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Revelation Made Simple

Updated: May 28, 2023


The Second Coming of Christ

What do you feel when you read the book of Revelation? Many people feel afraid, hesitant, or confused. With all the pictures and imagery, it’s no wonder few people feel comfortable reading it. But fear not, this blog will make reading the book of Revelation much simpler for you.[1]


The authorship of Revelation is generally attributed to the Apostle John. He also wrote the Gospel of John,[2] and 1, 2, and 3 John. Some scholars believe John the Elder authored the Book of Revelation, but this is not the place to delve into detailed discussions on authorship.


Revelation was written when there was intense persecution of the Christian church under the Roman Empire. It is commonly accepted that John wrote Revelation during the reign of Emperor Domitian, somewhere between 81–96 AD.


The book was written to the seven churches in Asia Minor (present-day Turkey). These churches where in Ephesus, Smyrna, Pergamum, Thyatira, Sardis, Philadelphia, and Laodicea. While Revelation was written to these churches, it is also written for us, today. Each of these seven churches received a specific message and exhortation from the risen Christ. These messages where conveyed to John through his visionary experiences of Jesus. Although these messages were specific for the seven churches, their message is relevant to all of us as well, that is Christians throughout church history can apply the lessons to themselves and our churches. Jesus’s messages to these churches are still significant for the modern church, more than ever.


You would have noticed when reading the book of Revelation that it is highly symbolic and apocalyptic, meaning that it uses vivid imagery and unusual visions to give messages of hope, encouragement, warning, and divine judgment.


In the context of the early church to which John writes, there was a growing alliance with pagan political power which soon develop into a false religion. As a result, Christians were beginning to face enormous pressure to give in to compromise with the world to avoid persecution and suffering under the Roman Empire. Yet, John writes to encourage believers to confess Christ openly with the knowledge that confessing him and standing up for truth might cost them dearly.


In light of this, Revelation has a double-edged message. It is filled with comfort and hope for those who are being persecuted, but it’s also a warning for those who have compromised their faith and have become complacent.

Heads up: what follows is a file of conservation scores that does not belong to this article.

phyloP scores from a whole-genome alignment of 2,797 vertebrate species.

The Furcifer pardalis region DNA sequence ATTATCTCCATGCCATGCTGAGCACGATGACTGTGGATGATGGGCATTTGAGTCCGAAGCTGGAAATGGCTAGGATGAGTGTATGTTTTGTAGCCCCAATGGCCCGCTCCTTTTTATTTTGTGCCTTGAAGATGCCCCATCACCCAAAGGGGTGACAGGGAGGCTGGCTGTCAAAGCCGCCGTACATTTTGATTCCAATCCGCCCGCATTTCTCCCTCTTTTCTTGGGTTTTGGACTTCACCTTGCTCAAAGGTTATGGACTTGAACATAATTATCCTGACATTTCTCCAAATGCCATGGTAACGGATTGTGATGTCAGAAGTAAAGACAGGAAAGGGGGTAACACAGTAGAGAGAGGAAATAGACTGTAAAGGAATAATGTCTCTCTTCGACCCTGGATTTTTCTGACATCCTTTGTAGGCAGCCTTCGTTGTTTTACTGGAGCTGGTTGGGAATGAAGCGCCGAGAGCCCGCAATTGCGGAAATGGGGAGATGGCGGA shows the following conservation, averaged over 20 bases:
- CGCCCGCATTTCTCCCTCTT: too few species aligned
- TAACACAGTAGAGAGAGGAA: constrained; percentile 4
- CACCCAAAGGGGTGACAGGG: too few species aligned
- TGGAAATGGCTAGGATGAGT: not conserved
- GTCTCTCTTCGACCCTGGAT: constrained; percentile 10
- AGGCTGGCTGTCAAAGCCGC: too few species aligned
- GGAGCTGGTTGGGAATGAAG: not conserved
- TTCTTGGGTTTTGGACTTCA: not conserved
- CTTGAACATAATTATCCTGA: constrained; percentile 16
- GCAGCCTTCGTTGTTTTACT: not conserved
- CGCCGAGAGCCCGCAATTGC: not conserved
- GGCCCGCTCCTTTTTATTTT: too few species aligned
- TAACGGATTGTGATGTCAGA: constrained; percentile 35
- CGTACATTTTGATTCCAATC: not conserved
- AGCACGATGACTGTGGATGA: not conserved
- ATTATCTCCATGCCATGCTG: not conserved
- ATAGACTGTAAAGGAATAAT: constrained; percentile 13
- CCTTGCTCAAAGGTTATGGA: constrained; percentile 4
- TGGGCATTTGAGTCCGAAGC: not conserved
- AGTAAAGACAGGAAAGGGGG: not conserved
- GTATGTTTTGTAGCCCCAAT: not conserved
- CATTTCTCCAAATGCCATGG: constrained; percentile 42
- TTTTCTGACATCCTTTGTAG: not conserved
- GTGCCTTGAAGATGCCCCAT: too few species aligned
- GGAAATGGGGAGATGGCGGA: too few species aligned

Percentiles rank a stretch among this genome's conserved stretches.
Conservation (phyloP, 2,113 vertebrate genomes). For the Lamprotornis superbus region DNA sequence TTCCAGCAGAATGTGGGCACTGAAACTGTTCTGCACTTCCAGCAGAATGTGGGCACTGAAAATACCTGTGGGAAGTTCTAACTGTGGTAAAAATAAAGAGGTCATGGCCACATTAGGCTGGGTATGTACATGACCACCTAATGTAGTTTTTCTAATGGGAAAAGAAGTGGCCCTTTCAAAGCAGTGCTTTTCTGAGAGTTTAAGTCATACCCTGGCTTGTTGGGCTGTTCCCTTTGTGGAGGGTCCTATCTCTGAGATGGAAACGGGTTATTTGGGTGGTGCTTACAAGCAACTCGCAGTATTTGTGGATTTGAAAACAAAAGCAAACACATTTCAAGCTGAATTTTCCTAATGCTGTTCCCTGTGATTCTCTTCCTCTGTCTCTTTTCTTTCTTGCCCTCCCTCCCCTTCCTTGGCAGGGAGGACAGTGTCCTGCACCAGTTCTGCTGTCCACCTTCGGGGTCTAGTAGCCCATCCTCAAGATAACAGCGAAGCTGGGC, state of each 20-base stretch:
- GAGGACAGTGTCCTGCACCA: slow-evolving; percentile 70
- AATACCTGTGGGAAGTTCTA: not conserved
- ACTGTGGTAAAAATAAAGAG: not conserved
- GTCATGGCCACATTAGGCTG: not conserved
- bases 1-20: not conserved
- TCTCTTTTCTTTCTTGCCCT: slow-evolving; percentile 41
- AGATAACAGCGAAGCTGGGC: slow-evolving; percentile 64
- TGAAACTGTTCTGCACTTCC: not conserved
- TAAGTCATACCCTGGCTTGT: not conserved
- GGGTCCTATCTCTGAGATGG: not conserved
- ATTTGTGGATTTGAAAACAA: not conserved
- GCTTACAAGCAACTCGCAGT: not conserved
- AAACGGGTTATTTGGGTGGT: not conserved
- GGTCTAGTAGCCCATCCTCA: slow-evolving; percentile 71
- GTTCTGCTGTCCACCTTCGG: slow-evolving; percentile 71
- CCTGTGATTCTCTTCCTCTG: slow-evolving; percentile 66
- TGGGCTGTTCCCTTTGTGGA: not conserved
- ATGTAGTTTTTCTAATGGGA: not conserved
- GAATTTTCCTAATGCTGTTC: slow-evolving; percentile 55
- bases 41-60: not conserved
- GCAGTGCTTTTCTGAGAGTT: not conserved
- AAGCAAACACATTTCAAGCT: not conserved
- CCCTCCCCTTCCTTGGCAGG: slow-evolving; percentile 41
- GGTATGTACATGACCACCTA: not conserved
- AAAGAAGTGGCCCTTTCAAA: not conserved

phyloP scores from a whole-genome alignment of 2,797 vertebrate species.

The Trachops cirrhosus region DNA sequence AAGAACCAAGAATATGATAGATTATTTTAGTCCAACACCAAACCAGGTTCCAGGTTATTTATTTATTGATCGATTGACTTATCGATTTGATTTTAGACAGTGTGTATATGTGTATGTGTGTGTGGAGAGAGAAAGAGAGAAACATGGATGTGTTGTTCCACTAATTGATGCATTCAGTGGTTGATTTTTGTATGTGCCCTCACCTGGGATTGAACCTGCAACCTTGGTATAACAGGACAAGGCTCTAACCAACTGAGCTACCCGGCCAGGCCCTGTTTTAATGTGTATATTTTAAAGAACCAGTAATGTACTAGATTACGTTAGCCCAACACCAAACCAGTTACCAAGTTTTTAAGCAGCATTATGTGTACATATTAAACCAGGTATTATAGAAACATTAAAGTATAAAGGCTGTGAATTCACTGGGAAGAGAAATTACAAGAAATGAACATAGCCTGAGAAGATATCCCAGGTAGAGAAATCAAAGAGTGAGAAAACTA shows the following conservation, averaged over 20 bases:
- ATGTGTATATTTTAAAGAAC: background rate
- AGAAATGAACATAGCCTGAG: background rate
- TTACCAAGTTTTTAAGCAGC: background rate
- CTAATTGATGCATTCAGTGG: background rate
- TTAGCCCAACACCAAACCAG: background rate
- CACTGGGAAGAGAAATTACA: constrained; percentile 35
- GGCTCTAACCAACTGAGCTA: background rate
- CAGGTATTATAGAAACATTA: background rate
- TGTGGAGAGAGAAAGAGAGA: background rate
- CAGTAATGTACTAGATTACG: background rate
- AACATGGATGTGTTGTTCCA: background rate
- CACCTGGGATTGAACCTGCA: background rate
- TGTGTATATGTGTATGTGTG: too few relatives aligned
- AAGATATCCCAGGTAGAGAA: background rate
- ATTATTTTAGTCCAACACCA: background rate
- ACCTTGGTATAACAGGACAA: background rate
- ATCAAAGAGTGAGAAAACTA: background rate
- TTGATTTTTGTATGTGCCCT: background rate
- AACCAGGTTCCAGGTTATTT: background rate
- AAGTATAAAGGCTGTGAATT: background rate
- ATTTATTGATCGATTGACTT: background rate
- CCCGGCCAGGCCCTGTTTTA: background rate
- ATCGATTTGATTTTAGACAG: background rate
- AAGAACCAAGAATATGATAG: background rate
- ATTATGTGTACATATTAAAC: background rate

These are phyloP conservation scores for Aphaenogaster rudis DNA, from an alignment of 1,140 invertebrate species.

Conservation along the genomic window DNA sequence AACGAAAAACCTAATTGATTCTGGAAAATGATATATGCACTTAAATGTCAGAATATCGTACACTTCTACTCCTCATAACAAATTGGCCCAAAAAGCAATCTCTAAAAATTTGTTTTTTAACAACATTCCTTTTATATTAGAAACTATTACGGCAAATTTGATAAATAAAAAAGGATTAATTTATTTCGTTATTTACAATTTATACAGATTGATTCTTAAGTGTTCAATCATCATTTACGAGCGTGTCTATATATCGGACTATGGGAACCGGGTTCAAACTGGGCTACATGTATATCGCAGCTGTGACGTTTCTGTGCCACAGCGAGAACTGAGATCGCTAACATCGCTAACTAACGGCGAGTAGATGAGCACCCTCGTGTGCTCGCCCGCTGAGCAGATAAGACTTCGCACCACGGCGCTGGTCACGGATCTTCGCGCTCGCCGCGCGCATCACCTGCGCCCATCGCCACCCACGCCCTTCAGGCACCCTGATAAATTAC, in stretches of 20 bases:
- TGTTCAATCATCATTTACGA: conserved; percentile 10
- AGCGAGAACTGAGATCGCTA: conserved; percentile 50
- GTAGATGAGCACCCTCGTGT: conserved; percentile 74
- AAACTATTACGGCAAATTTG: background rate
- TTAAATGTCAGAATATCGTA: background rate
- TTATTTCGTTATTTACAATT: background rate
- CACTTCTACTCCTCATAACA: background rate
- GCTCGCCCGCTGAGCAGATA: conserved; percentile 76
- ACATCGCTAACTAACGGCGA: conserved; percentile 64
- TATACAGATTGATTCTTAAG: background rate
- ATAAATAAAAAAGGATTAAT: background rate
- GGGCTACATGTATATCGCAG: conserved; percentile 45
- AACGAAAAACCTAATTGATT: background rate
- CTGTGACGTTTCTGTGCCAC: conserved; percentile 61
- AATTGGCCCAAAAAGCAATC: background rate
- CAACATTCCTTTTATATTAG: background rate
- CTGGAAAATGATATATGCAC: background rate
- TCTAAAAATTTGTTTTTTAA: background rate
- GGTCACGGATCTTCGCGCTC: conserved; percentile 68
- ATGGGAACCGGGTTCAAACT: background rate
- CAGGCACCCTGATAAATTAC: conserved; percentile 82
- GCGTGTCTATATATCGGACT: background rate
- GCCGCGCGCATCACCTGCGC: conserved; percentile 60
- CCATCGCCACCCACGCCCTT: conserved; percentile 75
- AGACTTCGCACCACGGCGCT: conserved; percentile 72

So, the main message of Revelation is overcoming. And there are special promises for those who overcome. I encourage you to read Revelation 2:7, 11, 17, 26–29; 3:5–6, 12–13, 21–22). And near the centre of the book we read, “And they have conquered him by the blood of the Lamb and by the word of their testimony, for they loved not their lives even unto death” (Revelation 12:11). At the end of the book, John writes about his vision of the new Jerusalem where there is the following promise, “The one who conquers will have this heritage, and I will be his God and he will be my son (or daughter)” (Revelation 21:7). We are challenged to overcome at the start of Revelation, and at the centre John acknowledges our struggle to overcome, but at the end of his book, he tells us that there is an inheritance for those believers who do overcome and are faithful to the end.


You might be surprised as I was to learn that the book of Revelation is not actually a book, it’s a letter. It is a prophetic letter which includes proclamation of God’s truth for the present, as well as predictions for future events. It’s like the Old Testament prophetic literature in many ways. The letter is filled with powerful images and language that were also used by the Old Testament prophets. I find it helpful to think of this letter written for Christians who live in the already of Jesus’s cross and resurrection, and the not yet of his Second Coming and the consummation of his kingdom.


The book (or shall I say “letter”) of Revelation is also an apocalyptic letter. In this sense it tells us of God’s intervention in human history to destroy evil and then establish and finally consummate his glorious kingdom. This form of writing also uses Hebrew prophecy during times of crises, remember that the Christians were being persecuted severely for their faith. Think of Ezekiel, Daniel, and Zechariah for example. And so, one might expect to see many strange images, some of them are, quite frankly, bizarre! But this is picture language that only the Christians at the time could understand because they were familiar with the prophetic writings of the Old Testament. These pictures of locusts with scorpion’s tails and human heads (9:10); a woman clothed with the sun (12:1), and a beast with seven heads and ten horns (13:1), for example, would have made no sense to the Romans who were persecuting them. It was a bit like using code to encourage Christians.